All those who are New York Yankee fans remember the frustration we felt with the stupid Joba Rules a couple of years ago.

For those who may not remember, the Yankee brass, led by general manager Brian Cashman, decided they were going to limit the number of innings Joba Chamberlain would pitch as a starter.

Joba had been a starting pitcher in college and for his entire minor-league career. When he was brought up in 2007, he was used exclusively in the bullpen. But the plan was to have him return to his starting role.

But not really. Or at least not completely. Because Cashman thought Joba was too young to start and go long in 30-plus games as a starter.

So they fiddled around with him, limiting his pitch counts and his innings, and there is at least some credible argument they screwed him up because of it.

Joba injured his shoulder slightly and lost a great deal of velocity on his fastball, which he never seemed to regain as a starter.

In 2010 Joba once more competed for a starter’s role but lost the job at the end of spring training to Phil Hughes. Joba went to the pen, where he has been ever since.

So Hughes, who had come up to the Yanks as a starter way back in 2007, was in the rotation. Or was he?

See, Cashman thought Hughes was too young to be turned loose in an unlimited way as a starter. So there were modified rules for Hughes last season.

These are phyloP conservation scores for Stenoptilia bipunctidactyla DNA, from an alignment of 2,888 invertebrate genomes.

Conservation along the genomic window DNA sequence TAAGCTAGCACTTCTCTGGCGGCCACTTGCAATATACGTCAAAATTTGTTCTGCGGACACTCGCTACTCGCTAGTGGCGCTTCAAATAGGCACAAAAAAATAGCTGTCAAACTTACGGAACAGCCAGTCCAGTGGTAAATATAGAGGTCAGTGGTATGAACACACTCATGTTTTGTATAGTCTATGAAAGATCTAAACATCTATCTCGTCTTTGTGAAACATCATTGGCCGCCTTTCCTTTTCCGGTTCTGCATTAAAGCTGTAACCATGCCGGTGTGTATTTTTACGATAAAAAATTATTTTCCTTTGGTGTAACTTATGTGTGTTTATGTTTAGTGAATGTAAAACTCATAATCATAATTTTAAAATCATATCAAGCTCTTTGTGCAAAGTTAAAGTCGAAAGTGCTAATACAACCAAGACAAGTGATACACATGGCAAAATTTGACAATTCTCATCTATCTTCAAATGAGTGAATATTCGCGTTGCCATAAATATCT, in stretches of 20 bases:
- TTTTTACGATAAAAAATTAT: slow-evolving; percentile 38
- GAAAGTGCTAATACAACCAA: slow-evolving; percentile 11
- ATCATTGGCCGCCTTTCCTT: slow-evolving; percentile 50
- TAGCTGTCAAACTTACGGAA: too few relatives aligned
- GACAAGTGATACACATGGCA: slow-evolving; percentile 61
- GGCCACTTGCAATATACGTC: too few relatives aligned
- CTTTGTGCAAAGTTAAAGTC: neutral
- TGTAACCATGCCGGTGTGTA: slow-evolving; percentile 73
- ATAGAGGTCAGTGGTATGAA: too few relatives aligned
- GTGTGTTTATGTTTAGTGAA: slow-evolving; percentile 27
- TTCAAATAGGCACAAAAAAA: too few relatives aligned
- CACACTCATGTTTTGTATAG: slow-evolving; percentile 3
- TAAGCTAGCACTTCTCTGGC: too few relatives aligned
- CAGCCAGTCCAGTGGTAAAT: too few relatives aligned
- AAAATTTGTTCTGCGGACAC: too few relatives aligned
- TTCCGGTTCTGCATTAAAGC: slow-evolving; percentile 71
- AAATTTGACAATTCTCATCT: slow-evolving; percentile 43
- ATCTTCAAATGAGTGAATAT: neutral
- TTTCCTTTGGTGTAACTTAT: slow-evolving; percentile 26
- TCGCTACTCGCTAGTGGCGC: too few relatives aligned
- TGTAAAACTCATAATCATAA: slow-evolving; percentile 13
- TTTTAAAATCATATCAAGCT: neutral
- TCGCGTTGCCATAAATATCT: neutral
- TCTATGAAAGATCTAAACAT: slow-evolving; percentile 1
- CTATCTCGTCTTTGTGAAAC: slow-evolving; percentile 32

Now Hughes is hurt, and there is talk it is a circulatory problem affecting his pitching arm.

Can young pitchers go out and throw 200-plus innings per season before they are 24 or 25 years old? Let’s check, shall we?

For purposes of this analysis, I looked at stats to determine whether well-known pitchers were able to pitch at least 900 innings by the season they were 25 years old.

Going way back in history, I looked at some Hall of Fame pitchers who are icons of the game.

Cy Young won 511 games in the major leagues, and by the time he was 25 he had thrown 1,023 innings. He would finish his 22-year career with 7,356 innings pitched.

But Young didn’t start in the major leagues until he was 23. He threw only 147 innings his first year at age 23, something Cashman would probably approve of.

But Young threw 423 innings when he was just 24 and 453 innings when he was 25. Don’t think Cash would approve.

Walter “Big Train” Johnson is another Hall of Famer and by the time he was 25 he had thrown 2,069 innings. Yeah, you read that right—2,069 innings by age 25. What about that, Brian Cashman?

Christy Mathewson had pitched 1,990 innings by the time he was 25. He would finish his glorious career of 17 seasons with 4,788 innings pitched, or an average of 274 innings over a 162-game season.

Kid Nichols, another Hall of Famer, had thrown 2,524 innings by the season in which he was 25. He would go on to throw over 5,000 innings in his 15-year career.

Okay, all those guys are from the dead ball era at the turn of the century. What about pitchers in the modern era?

Bob Feller was pitching in the big leagues when he was 18, and by the time he was 22 he had thrown 1,446 innings. It would be unbelievable how many Feller would have thrown by age 25 if he had not given three years of his career to serve in World War II.